HLA mismatches remain risk factors for acute kidney allograft rejection in patients receiving quadruple immunosuppression with anti-interleukin-2 receptor antibodies

Transplantation
Karl M WissingDaniel Abramowicz

Abstract

New immunosuppressive drugs such as anti-interleukin-2 receptor antibodies (aIL2R) and mycophenolate mofetil (MMF) have reduced the incidence of acute rejection after renal transplantation. Whether matching donor and recipient human leukocyte antigen (HLA) antigens is still relevant in patients receiving modern immunosuppression has been questioned. We retrospectively analyzed the incidence and risk factors of acute rejection during the first posttransplant year and the impact of acute rejection on long-term graft survival in a cohort of 208 renal transplant patients treated with aIL2R (basiliximab, n=166; daclizumab, n=42), calcineurin inhibitors (tacrolimus, n=180; cyclosporin, n=28), mycophenolate mofetil, and steroids. Graft and patient survival were calculated by the Kaplan-Meier method. Risk factors for acute rejection were analyzed by logistic regression modeling. Twenty-seven patients were treated for acute rejection (26 biopsy-proven) during the first posttransplant year. The Kaplan-Meier estimate of first-year acute rejection was 13.2%. The number of HLA mismatches (odds ratio [OR] 1.65 per HLA mismatch) and long periods of dialysis before transplantation (OR 3.1 for more than 4 years of dialysis) were the only indepe...Continue Reading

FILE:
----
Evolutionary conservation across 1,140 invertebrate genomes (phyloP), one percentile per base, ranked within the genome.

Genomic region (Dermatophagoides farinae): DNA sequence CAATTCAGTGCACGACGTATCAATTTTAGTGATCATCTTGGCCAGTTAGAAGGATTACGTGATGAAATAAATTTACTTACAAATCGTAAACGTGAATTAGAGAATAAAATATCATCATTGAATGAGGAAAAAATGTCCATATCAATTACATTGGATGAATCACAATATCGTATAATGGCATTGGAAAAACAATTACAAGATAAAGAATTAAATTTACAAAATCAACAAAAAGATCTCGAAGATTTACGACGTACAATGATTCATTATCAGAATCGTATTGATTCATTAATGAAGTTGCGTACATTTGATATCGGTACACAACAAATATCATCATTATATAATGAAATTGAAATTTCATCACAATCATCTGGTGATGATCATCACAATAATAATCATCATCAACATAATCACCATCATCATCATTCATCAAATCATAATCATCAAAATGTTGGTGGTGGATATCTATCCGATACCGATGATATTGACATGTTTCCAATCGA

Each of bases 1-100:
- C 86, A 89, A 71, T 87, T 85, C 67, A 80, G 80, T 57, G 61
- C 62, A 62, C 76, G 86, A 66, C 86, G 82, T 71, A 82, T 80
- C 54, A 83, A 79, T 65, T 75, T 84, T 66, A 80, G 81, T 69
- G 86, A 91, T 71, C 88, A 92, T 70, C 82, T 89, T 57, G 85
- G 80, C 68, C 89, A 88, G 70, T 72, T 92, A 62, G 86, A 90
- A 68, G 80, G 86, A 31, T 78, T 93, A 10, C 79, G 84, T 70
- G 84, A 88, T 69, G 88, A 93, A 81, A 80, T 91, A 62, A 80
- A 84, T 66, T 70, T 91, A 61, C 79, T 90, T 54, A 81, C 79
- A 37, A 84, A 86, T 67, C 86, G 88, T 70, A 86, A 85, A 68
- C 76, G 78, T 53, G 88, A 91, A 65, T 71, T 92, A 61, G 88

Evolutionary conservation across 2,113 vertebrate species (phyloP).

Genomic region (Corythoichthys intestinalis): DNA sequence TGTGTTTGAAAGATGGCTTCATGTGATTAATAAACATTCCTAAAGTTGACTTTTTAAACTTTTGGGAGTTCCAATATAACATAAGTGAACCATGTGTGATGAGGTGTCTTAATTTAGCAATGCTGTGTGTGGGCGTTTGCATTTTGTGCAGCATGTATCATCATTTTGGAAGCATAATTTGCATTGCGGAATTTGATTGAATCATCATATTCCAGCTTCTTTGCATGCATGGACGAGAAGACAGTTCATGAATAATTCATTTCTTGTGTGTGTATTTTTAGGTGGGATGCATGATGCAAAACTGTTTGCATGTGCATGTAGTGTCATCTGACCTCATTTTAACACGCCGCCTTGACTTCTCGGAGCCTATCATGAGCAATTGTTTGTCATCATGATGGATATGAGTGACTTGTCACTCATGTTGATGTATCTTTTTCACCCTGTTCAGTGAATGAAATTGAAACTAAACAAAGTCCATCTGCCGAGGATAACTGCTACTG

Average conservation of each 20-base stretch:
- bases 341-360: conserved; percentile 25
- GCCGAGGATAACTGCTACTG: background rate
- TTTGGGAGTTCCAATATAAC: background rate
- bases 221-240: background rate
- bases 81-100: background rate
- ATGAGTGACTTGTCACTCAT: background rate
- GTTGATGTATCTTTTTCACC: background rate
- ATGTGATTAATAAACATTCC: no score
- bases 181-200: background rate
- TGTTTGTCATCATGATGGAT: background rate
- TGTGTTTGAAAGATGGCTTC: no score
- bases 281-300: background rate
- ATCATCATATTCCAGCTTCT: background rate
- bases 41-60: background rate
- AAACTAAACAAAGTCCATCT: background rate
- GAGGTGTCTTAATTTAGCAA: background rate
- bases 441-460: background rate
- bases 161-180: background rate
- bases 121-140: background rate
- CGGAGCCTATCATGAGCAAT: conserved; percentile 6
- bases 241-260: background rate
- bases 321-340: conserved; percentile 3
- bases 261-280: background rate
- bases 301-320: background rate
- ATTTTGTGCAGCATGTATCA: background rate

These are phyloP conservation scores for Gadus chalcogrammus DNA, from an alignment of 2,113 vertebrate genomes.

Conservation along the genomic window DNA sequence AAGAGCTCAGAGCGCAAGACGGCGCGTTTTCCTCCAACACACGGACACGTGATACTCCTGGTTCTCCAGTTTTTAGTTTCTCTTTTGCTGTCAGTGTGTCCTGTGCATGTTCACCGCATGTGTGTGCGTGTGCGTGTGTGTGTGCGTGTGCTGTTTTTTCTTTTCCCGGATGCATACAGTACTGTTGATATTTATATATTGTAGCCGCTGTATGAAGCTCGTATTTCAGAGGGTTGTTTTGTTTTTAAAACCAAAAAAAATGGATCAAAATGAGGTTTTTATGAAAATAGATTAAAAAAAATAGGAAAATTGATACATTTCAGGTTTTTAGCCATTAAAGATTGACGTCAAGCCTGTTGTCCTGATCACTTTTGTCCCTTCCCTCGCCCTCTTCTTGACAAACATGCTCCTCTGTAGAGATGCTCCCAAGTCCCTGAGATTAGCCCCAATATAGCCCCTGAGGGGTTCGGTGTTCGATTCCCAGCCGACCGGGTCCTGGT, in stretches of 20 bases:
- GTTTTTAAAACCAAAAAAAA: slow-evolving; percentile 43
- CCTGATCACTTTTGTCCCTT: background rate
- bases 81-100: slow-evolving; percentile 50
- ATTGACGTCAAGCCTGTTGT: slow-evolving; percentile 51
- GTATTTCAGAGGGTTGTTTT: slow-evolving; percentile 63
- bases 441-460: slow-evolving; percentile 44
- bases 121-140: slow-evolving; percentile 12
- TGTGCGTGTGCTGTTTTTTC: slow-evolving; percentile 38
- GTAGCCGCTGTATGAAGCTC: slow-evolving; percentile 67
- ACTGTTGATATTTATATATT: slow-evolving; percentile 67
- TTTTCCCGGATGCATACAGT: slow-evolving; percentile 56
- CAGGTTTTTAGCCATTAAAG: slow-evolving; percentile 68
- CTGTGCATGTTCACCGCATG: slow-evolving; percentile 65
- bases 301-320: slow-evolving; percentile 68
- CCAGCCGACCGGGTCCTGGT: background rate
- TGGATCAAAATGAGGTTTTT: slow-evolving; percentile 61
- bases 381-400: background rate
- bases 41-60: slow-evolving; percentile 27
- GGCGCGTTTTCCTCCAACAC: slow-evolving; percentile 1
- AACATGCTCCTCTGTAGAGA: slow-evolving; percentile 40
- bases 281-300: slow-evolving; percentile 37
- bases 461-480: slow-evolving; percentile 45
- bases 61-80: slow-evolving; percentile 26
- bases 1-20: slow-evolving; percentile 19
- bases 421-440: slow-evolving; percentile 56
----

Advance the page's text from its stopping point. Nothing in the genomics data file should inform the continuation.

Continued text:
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Citations

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